Studies in honor of Eddo Rigotti
Edited By Giovanni Gobber and Andrea Rocci
Jacques Moeschler: Causality and non-iconic order
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Causality and non-iconic order
JACQUES MOESCHLER, University of Geneva
Causal relationships in discourse exhibit a specific linguistic property: the order of the discourse segments, as indicated by causal connectives, is not iconic, it does not reproduce the order of events in the world. Causal order in discourse is non-iconic, because it has a consequence-cause order rather than the iconic cause-consequence one.
Non-iconic order appears to be universal in natural languages. Diessel & Hetterle (2011) argue that temporal and conditional clauses are predominantly initial (45%) or mixed (initial and final for 53.3%), whereas causal adverbial clauses show a very different distribution among typologically representative natural languages: 45% are final, 30% are mixed, and only 25% are initial. This general data, obtained using precise corpus-based, statistical and typological parameters, empirically illustrates one of the main areas of research that is currently being conducted in the Linguistics Department of the University of Geneva1. The CAUSE Project, conductedby the author, is designed to explore four main issues:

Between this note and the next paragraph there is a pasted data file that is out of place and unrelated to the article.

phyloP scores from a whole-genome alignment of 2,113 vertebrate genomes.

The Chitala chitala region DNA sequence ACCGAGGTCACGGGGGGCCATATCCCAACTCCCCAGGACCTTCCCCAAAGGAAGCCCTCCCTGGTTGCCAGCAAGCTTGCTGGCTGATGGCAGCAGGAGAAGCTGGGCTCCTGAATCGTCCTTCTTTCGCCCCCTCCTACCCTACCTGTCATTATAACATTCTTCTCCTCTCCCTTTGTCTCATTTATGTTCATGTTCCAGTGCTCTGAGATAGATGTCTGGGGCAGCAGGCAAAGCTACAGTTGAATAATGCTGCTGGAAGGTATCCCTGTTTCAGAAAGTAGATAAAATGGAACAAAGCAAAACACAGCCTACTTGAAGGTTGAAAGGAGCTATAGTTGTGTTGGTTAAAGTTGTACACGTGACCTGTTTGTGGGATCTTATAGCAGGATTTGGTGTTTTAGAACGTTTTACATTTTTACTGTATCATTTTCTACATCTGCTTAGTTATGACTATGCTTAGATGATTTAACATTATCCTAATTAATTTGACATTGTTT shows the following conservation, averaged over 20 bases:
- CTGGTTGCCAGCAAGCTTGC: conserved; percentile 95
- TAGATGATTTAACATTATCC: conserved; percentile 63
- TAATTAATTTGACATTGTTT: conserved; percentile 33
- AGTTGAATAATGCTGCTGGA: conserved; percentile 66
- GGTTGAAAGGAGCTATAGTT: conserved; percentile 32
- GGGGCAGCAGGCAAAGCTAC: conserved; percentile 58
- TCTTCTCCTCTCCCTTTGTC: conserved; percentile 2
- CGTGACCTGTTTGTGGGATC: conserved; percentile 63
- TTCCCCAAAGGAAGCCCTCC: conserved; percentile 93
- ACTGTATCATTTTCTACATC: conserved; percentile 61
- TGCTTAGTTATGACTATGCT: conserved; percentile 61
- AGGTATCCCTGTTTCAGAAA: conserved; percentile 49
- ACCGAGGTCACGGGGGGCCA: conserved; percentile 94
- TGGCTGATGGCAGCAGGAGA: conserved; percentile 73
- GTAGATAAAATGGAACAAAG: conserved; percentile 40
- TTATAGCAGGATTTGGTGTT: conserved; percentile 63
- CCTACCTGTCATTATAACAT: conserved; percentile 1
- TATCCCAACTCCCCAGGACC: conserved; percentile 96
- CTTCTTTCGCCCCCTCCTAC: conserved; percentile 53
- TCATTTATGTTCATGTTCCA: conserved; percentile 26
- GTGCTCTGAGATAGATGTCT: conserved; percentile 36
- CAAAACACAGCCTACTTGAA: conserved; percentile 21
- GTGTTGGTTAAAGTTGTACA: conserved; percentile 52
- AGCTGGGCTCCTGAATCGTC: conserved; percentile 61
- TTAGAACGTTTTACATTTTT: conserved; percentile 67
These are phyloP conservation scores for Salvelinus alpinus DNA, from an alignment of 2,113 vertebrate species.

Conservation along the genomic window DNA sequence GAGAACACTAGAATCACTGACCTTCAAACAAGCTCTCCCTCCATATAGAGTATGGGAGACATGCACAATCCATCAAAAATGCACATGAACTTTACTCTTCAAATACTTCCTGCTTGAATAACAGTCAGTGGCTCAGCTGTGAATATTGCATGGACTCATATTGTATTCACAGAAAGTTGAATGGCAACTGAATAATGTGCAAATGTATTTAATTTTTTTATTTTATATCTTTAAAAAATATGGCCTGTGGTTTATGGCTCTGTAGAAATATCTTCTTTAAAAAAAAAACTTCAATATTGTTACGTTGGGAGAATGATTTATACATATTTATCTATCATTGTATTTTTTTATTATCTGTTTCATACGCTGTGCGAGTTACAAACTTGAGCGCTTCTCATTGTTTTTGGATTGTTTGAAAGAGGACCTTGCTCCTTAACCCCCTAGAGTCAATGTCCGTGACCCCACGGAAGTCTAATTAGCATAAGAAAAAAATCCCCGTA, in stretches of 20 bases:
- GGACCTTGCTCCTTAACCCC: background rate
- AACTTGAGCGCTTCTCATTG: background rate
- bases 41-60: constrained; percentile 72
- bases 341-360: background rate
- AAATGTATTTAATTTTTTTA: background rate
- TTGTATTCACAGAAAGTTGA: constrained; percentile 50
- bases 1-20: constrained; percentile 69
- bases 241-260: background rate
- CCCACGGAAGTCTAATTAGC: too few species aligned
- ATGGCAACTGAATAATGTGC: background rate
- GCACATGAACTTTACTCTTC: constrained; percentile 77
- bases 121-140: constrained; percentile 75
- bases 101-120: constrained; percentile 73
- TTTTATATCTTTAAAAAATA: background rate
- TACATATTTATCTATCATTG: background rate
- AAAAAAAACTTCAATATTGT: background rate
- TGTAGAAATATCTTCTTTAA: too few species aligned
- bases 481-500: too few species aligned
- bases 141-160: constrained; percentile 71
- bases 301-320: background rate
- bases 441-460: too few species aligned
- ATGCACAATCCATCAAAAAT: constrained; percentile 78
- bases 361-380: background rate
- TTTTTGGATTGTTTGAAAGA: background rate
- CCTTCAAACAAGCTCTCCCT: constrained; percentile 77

1. A theoretical issue: what are the main criteria that define causal relationships in discourse? According to a theoretical perspective, it can be hypothesised that the order criterion (cause-consequence vs. consequence-cause) is the most relevant one. The CAUSE researchers ← 243 | 244 → claim, moreover, that the order criterion is not merely a general property of natural languages, and that it is widespread in languages of the world: our findings suggest that it is...
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